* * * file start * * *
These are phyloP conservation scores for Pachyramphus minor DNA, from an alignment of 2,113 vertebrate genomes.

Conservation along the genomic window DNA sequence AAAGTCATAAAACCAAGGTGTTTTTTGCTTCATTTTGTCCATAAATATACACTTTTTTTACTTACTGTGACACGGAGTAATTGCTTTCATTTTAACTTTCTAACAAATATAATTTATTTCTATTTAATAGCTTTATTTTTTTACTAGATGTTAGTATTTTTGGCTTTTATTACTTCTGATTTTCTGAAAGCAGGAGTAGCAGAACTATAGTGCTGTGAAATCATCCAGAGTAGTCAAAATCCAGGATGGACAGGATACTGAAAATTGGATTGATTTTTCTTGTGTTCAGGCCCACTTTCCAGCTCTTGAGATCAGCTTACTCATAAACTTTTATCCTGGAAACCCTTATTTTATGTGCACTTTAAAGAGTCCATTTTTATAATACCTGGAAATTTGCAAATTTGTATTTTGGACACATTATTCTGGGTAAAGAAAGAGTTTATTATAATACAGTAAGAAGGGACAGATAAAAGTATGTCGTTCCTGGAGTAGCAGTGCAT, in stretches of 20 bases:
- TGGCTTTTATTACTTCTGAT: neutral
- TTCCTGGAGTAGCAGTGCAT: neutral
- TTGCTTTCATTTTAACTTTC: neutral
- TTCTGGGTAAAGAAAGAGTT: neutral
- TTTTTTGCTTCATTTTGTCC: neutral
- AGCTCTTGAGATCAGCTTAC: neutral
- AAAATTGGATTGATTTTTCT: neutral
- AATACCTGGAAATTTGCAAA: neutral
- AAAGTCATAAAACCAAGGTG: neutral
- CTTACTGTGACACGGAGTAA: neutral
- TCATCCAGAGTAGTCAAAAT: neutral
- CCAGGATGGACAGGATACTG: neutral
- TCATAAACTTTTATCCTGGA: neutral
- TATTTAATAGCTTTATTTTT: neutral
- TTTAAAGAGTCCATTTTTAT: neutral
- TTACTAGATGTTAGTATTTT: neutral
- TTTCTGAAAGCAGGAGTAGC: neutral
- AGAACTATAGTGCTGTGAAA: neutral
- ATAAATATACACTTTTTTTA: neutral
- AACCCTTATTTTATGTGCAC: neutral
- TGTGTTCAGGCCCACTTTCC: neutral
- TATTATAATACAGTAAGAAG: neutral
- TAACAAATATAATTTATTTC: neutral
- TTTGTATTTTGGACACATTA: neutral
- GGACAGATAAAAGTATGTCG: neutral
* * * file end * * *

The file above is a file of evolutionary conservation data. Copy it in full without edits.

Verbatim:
These are phyloP conservation scores for Pachyramphus minor DNA, from an alignment of 2,113 vertebrate genomes.

Conservation along the genomic window DNA sequence AAAGTCATAAAACCAAGGTGTTTTTTGCTTCATTTTGTCCATAAATATACACTTTTTTTACTTACTGTGACACGGAGTAATTGCTTTCATTTTAACTTTCTAACAAATATAATTTATTTCTATTTAATAGCTTTATTTTTTTACTAGATGTTAGTATTTTTGGCTTTTATTACTTCTGATTTTCTGAAAGCAGGAGTAGCAGAACTATAGTGCTGTGAAATCATCCAGAGTAGTCAAAATCCAGGATGGACAGGATACTGAAAATTGGATTGATTTTTCTTGTGTTCAGGCCCACTTTCCAGCTCTTGAGATCAGCTTACTCATAAACTTTTATCCTGGAAACCCTTATTTTATGTGCACTTTAAAGAGTCCATTTTTATAATACCTGGAAATTTGCAAATTTGTATTTTGGACACATTATTCTGGGTAAAGAAAGAGTTTATTATAATACAGTAAGAAGGGACAGATAAAAGTATGTCGTTCCTGGAGTAGCAGTGCAT, in stretches of 20 bases:
- TGGCTTTTATTACTTCTGAT: neutral
- TTCCTGGAGTAGCAGTGCAT: neutral
- TTGCTTTCATTTTAACTTTC: neutral
- TTCTGGGTAAAGAAAGAGTT: neutral
- TTTTTTGCTTCATTTTGTCC: neutral
- AGCTCTTGAGATCAGCTTAC: neutral
- AAAATTGGATTGATTTTTCT: neutral
- AATACCTGGAAATTTGCAAA: neutral
- AAAGTCATAAAACCAAGGTG: neutral
- CTTACTGTGACACGGAGTAA: neutral
- TCATCCAGAGTAGTCAAAAT: neutral
- CCAGGATGGACAGGATACTG: neutral
- TCATAAACTTTTATCCTGGA: neutral
- TATTTAATAGCTTTATTTTT: neutral
- TTTAAAGAGTCCATTTTTAT: neutral
- TTACTAGATGTTAGTATTTT: neutral
- TTTCTGAAAGCAGGAGTAGC: neutral
- AGAACTATAGTGCTGTGAAA: neutral
- ATAAATATACACTTTTTTTA: neutral
- AACCCTTATTTTATGTGCAC: neutral
- TGTGTTCAGGCCCACTTTCC: neutral
- TATTATAATACAGTAAGAAG: neutral
- TAACAAATATAATTTATTTC: neutral
- TTTGTATTTTGGACACATTA: neutral
- GGACAGATAAAAGTATGTCG: neutral